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United States v. Lasher

United States District Court, N.D. Georgia, Rome Division

March 25, 2019

United States of America,
v.
Christopher Lasher (18), Defendant.

          ORDER

          Michael L. Brown, United States District Judge

         Magistrate Judge Walter E. Johnson recommends denial of Defendant Christopher Lasher's motion to dismiss the superseding indictment. (Dkt. 559.) Defendant Lasher has not objected to that recommendation. The Court accepts the Magistrate Judge's recommendation and affirms the denial of Defendant Lasher's motion.

         I. Background

         The United States did not charge Defendant Lasher in Count One of the superseding indictment, which alleges a conspiracy by various members of the Ghostface Gangsters to violate federal racketeering laws. But the superseding indictment mentions him in several overt acts that the government claims were part of the racketeering activity. For example, Defendant Lasher allegedly sent a text message to another Ghostface gang member about a person who falsely claimed to be a “Capo, ” or leader. (Dkt. 279 at 21; see also id. at 10 (defining the word “Capo” as a leader in the Ghostface gang).) The superseding indictment also alleges that Defendant Lasher planned to pick up illegal drugs with another Ghostface gang member and was seen at that member's house. (Id. at 22.) In another overt act, it alleges Defendant Lasher traveled to a motel room where other Ghostface gang members were located to sell drugs. (Id.) It alleges Defendant Lasher possessed drugs on August 22, 2016. (Id.) Finally, the superseding indictment alleges that while in prison, Defendant Lasher offered to sell and then directed the sale of methamphetamine to an individual. (Id. at 28.)

         The United States charged Defendant Lasher in Count Two of the superseding indictment. (Id. at 32-34.) The United States alleged that he conspired with others to distribute and possess with the intent to distribute methamphetamine from sometime in 2002 until sometime in 2018. (Id.).

         II. Legal Standard

         After conducting a careful and complete review of the findings and recommendations, a district judge may accept, reject, or modify a magistrate judge's report and recommendation. 28 U.S.C. § 636(b)(1); Fed. R. Crim. P. 59; Williams v. Wainwright, 681 F.2d 732, 732 (11th Cir. 1982) (per curiam). For those findings and recommendations to which a party has not asserted objections, the court must conduct a plain error review of the record. United States v. Slay, 714 F.2d 1093, 1095 (11th Cir. 1983).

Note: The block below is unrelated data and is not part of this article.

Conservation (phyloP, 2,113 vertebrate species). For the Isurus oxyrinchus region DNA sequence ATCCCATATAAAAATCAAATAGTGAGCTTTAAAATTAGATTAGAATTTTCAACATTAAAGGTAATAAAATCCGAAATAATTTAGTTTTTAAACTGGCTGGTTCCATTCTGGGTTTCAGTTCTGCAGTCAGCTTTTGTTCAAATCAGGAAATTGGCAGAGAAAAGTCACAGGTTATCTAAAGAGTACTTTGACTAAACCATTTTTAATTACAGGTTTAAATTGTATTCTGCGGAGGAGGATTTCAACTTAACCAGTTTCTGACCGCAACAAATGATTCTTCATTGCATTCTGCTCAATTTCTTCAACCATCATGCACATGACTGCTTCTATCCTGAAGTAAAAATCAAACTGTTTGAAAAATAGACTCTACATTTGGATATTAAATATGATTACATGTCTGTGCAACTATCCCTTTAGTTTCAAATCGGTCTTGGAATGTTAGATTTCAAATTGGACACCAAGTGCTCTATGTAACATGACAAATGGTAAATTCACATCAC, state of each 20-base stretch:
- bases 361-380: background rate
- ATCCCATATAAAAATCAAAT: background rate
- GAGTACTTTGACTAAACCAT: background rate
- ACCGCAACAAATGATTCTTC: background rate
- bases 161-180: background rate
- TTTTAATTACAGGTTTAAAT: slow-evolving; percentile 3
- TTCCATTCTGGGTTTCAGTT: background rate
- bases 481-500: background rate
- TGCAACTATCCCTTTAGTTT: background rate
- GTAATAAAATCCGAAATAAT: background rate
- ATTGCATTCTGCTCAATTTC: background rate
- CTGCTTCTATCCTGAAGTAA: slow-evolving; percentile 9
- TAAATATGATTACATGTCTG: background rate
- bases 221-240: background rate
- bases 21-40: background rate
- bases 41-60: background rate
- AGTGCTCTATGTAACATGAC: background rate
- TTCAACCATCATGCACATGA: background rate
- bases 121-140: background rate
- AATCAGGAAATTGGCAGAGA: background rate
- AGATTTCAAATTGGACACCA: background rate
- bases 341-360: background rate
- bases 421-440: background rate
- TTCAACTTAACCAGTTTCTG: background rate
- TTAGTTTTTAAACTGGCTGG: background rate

III. Discussion

         Defendant Lasher alleges that - before his indictment in this case - authorities in Cobb county prosecuted him for the conduct alleged in Count Two and at issue in certain overt acts in the superseding indictment. (Dkt. 557 at 2-3.) He claims that his indictment in this case violates the Double Jeopardy Clause of the United States Constitution.

         The Magistrate Judge recommends denial of Defendant Lasher's motion. (Dkt. 559.) This Court also rejects it. First, it is not clear that his prior convictions encompass the entirety of Defendant Lasher's alleged involvement in the conspiracy at issue in Count Two. The conspiracy charge may arise from conduct apart or in addition to the conduct listed in the overt acts. After all, the racketeering charge recounts his involvement in other potential criminal activity besides the acts that led to his prior convictions. And Count Two alleges that the criminal conspiracy began years before the activity identified in the overt acts and continued for years afterwards.

         Second, current precedent from the Supreme Court and Eleventh Circuit hold that successive prosecutions by different sovereigns does not violate the Double Jeopardy Clause. See, e.g., Abbate v. United States, 359 U.S. 187, 195 (1959); see also United States v. Bidwell, 393 F.3d 1206, 1209 (11th Cir. 2004) (“The Double Jeopardy Clause does not prevent different sovereigns (i.e., a state government and the federal government) from punishing a defendant for the same criminal conduct.”). The United States is a different sovereign from Cobb county and the state of Georgia.

         The Court understands that the Supreme Court has granted certiorari in Gamble v. United States, 138 S.Ct. 2707 (2018), possibly to reconsider the so-called dual-sovereignty doctrine. But that remains the law for now and precludes Defendant Lasher's double jeopardy claim. The Court denies his motion to dismiss.

         IV. Conclusion

         The Court ADOPTS the Magistrate Judge's recommendation about Defendant Lasher's motion to dismiss ...


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